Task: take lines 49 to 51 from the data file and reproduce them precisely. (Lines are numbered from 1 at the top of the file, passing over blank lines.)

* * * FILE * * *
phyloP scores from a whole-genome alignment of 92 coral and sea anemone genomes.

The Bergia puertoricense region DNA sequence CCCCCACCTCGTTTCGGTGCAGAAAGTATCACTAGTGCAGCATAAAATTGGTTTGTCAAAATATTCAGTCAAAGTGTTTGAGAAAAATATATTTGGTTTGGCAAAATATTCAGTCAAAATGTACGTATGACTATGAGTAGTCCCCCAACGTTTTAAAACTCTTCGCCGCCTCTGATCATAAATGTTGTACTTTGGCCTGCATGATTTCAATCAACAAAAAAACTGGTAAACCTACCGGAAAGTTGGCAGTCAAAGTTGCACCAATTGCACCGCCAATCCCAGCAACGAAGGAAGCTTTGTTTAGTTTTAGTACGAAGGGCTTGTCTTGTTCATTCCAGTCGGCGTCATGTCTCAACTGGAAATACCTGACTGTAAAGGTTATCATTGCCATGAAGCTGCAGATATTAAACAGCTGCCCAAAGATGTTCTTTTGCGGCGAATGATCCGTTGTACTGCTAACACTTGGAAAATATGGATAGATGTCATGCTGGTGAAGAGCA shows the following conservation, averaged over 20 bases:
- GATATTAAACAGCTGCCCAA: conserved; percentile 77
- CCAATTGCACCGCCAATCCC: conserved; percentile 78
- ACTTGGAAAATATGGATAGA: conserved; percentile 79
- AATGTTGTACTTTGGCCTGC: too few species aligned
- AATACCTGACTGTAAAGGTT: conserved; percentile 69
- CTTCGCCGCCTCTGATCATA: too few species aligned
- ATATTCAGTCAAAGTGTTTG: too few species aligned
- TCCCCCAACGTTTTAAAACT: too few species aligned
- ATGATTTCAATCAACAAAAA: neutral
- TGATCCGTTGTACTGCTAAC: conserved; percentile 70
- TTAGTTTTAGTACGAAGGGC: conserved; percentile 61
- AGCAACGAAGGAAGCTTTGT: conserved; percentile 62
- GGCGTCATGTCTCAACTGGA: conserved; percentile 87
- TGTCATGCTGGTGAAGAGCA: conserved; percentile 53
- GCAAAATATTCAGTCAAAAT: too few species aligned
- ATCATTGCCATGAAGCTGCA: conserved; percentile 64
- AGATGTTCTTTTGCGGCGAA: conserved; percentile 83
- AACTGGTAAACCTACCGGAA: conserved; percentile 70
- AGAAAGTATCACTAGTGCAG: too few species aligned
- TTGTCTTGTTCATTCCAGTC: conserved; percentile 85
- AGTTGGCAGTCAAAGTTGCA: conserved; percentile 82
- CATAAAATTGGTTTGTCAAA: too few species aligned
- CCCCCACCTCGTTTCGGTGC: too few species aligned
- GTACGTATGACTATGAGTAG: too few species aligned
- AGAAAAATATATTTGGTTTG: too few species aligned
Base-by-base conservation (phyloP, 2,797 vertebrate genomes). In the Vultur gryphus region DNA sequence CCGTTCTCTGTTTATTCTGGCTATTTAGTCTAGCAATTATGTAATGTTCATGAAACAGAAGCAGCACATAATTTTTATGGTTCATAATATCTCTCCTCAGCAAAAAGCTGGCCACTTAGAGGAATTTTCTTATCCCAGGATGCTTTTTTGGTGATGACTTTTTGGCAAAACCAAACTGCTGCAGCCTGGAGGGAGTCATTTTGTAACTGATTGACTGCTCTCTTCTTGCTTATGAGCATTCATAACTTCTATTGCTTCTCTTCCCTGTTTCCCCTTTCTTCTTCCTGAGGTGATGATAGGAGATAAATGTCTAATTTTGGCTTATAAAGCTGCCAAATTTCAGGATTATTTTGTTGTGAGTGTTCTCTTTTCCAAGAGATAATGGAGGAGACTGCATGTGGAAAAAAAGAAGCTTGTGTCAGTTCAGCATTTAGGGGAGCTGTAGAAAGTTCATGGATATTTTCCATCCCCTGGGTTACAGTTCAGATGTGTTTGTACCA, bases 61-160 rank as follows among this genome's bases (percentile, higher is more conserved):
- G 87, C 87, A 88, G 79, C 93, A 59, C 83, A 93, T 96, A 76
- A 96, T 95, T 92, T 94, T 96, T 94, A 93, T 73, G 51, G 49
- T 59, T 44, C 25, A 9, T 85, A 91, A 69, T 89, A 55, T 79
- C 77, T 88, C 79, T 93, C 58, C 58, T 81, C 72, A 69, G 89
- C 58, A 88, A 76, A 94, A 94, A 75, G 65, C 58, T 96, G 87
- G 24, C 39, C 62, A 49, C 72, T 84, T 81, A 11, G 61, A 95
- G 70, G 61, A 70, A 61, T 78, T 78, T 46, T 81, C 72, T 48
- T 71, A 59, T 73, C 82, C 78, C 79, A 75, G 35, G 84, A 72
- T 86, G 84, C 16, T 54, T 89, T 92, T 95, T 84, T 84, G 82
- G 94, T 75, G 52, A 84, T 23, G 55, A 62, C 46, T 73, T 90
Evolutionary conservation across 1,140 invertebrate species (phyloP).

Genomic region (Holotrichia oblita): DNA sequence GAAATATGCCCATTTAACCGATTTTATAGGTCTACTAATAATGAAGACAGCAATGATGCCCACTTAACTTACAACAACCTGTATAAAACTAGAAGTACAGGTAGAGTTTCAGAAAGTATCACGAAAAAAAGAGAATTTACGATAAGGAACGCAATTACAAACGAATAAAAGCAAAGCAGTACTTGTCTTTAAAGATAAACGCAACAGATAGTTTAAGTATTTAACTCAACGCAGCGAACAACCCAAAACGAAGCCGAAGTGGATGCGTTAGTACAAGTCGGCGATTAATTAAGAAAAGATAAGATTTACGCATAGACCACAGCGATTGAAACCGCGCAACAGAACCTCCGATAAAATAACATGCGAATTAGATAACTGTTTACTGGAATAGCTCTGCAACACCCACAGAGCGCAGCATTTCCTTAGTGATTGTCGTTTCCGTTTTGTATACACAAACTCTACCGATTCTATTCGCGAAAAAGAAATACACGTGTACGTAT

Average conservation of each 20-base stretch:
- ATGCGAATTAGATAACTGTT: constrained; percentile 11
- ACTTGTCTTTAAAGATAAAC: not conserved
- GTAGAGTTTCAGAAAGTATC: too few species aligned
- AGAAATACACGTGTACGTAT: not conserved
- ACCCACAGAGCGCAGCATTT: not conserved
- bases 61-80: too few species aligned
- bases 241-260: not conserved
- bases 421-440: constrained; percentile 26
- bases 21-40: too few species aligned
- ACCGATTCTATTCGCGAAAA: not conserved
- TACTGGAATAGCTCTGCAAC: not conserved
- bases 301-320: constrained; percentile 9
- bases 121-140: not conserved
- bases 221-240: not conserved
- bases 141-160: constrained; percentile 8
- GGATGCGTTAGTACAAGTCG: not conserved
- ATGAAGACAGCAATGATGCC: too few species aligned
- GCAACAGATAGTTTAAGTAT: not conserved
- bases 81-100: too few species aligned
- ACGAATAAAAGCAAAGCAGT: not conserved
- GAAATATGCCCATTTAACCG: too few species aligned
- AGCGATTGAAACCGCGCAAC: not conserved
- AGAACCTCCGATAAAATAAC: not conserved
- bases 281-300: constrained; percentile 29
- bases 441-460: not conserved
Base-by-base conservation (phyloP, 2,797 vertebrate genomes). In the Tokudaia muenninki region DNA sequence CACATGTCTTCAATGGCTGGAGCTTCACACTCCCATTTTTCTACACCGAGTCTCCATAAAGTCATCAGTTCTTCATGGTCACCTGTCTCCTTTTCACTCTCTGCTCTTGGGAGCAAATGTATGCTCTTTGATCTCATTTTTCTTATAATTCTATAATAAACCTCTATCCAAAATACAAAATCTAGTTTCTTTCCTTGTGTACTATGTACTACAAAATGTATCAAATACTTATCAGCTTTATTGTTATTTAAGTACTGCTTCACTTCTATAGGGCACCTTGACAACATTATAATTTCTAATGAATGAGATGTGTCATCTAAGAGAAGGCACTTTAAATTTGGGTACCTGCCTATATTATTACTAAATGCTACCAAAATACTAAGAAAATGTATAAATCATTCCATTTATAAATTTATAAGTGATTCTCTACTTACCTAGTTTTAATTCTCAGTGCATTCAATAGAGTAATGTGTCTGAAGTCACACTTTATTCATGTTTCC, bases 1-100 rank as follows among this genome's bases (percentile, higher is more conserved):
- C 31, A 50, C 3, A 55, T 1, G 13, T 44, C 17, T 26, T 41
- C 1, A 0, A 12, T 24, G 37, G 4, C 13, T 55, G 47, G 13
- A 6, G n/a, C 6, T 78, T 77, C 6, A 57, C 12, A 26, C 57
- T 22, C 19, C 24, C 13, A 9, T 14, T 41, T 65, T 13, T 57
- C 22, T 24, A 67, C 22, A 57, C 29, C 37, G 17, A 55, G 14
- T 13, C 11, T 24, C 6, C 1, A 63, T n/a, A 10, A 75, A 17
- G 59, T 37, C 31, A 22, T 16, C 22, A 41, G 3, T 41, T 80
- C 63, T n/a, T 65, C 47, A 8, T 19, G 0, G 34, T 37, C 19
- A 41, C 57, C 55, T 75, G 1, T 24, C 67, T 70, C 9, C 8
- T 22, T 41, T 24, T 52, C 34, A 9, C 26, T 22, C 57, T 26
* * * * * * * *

- bases 421-440: constrained; percentile 26
- bases 21-40: too few species aligned
- ACCGATTCTATTCGCGAAAA: not conserved